After completing my degree at the University of Auckland I realised I was unsure what I wanted to do as my career. My original goal had been to continue my studies doing research on microbiology and molecular genetics; however, three years of university had left me eager to enter the workforce – and so I started looking for work. After a brief stint in a brewery I followed up on a Trade Me ad for a company called Dung Beetle Innovations, which focussed on mass rearing dung beetles as an environmental mitigation tool for agriculture. I was then contacted by my current boss, Andrew Barber, and told that he had a more interesting opportunity for me; to come and work at his horticulture consulting business as a consultant. I went on a ride along to see what the job entailed and very quickly accepted the offer.
Despite falling into a completely unexpected field, for which I had no experience, I thoroughly enjoy working in the horticultural sector. The interplay between biology, engineering and business makes it a fascinating industry with no shortage of unique areas to develop an interest in. My daily routine is often incredibly varied from one day to the next, with some days being spent entirely on the computer handling and analysing large sets of data, and with other days being spent in the field digging up soil cores and testing them in our lab back at the office. I’ve been lucky enough to travel to Wellington, Taupo, Tauranga, and the Hawkes Bay after having spent only a year and a half in the industry and I have also been lucky enough to have taken part in a large and varied amount of conferences, workshops, seminars and demonstrations.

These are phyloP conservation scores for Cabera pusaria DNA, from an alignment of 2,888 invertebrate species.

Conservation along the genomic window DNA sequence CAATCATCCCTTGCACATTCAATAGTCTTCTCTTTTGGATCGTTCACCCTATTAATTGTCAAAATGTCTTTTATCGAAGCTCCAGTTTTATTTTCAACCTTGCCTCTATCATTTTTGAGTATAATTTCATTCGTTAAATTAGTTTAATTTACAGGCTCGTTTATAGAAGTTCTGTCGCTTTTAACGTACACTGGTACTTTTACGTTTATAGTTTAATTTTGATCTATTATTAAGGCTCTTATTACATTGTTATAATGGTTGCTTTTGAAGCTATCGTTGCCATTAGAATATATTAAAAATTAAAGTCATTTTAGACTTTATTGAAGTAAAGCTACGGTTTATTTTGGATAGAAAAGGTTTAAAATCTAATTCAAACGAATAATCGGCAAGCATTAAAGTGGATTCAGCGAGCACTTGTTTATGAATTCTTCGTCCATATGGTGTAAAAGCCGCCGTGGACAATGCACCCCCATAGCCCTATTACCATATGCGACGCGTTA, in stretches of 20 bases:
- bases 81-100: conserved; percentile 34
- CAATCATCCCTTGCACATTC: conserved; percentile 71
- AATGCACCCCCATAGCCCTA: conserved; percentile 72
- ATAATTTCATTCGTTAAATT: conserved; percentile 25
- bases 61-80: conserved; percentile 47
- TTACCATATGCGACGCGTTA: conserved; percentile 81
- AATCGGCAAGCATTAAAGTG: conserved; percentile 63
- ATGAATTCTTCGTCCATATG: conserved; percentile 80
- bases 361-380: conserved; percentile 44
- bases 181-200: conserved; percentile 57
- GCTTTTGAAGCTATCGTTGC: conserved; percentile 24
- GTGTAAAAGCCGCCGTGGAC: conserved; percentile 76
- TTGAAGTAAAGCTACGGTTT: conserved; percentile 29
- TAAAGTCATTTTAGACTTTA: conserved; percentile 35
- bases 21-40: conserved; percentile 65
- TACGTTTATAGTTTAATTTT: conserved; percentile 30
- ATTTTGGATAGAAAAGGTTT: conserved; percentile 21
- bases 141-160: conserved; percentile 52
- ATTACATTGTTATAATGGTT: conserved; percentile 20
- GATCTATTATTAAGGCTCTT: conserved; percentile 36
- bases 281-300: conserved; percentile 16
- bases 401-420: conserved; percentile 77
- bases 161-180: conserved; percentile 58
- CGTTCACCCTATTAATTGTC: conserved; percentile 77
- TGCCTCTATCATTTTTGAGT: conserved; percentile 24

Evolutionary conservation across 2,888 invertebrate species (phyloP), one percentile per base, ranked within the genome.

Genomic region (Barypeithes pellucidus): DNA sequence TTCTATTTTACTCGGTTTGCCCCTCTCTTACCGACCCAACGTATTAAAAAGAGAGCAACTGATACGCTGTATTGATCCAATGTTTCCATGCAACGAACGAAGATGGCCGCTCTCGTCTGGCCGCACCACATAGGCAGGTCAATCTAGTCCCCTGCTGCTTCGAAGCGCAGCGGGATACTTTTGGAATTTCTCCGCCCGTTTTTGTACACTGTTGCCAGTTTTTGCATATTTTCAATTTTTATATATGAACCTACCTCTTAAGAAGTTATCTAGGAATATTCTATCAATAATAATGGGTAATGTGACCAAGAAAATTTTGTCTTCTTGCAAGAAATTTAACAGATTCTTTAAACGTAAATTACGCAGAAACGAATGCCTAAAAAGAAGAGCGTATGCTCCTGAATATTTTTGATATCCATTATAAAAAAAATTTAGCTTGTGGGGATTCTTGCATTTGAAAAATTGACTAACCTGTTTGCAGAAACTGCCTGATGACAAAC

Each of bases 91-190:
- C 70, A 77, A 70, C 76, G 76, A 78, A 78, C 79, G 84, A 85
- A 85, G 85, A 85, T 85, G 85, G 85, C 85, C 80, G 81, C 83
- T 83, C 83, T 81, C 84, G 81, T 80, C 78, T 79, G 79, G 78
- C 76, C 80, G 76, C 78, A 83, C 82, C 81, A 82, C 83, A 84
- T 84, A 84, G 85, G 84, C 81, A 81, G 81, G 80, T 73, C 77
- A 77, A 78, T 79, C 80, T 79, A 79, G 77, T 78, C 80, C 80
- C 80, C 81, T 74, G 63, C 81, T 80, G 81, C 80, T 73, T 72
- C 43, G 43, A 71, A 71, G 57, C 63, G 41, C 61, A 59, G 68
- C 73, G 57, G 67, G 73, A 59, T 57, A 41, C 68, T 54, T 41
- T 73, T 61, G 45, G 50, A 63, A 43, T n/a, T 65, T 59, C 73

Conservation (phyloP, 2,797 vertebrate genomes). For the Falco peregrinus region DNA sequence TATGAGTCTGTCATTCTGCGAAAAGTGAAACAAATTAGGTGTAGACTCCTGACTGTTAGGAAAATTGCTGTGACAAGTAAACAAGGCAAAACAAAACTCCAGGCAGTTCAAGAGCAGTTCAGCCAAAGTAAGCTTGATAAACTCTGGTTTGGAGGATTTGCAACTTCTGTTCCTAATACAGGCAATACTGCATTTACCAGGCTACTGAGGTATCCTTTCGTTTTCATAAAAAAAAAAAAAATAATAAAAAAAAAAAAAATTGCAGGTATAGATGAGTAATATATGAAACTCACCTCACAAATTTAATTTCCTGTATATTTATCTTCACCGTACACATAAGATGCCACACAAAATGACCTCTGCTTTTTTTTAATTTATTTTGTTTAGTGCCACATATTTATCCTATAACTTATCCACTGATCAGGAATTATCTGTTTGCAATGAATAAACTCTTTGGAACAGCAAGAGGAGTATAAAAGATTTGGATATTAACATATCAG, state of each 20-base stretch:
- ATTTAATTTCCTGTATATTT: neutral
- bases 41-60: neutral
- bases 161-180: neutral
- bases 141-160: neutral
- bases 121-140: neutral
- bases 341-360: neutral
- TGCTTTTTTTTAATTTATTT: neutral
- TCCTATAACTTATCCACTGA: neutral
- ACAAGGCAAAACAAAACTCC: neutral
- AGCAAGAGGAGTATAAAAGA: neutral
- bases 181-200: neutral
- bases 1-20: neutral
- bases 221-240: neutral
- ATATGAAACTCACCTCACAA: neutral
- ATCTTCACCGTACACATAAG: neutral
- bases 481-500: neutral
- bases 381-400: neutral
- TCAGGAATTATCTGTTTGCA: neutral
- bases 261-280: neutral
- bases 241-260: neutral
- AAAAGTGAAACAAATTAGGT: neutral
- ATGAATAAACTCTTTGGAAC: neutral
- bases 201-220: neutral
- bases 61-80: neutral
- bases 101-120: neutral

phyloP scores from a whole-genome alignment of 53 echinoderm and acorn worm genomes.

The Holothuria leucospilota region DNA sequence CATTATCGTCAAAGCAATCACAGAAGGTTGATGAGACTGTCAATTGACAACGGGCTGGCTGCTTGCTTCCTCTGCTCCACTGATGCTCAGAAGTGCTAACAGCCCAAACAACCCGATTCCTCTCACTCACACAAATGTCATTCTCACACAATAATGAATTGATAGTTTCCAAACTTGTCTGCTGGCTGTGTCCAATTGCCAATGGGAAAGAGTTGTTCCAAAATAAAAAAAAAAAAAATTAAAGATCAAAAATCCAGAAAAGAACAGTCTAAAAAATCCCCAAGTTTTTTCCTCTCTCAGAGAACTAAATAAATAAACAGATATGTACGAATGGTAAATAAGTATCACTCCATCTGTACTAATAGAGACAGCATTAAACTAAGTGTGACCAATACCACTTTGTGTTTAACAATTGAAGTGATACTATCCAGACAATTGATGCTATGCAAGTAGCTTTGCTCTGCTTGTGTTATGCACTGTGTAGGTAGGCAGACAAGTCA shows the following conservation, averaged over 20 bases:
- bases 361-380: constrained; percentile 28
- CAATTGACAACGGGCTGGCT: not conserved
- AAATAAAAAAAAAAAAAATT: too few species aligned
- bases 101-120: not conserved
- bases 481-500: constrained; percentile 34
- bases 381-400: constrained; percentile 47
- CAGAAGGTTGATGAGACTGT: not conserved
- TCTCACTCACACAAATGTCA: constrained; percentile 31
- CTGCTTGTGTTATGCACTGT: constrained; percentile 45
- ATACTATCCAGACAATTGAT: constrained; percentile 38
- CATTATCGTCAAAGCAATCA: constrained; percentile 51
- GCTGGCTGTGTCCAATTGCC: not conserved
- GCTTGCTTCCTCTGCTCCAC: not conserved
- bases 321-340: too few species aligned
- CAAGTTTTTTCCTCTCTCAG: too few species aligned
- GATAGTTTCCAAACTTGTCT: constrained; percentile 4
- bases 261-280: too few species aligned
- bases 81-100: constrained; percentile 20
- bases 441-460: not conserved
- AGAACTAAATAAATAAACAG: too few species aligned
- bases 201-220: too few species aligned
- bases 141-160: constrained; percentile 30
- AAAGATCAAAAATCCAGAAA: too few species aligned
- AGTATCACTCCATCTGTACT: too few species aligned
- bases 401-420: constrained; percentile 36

If I could go back and do it all again, the only thing I would change would be to have put myself on a horticultural track straight out of school, perhaps studying agronomy or specialising in plant biology in university. Unfortunately, my school and university never particularly emphasised horticulture as a potential career, and I would advise current and future school leavers to do their own research into the potential careers in the horticulture sector, and to plan their future studies or work experience with that in mind.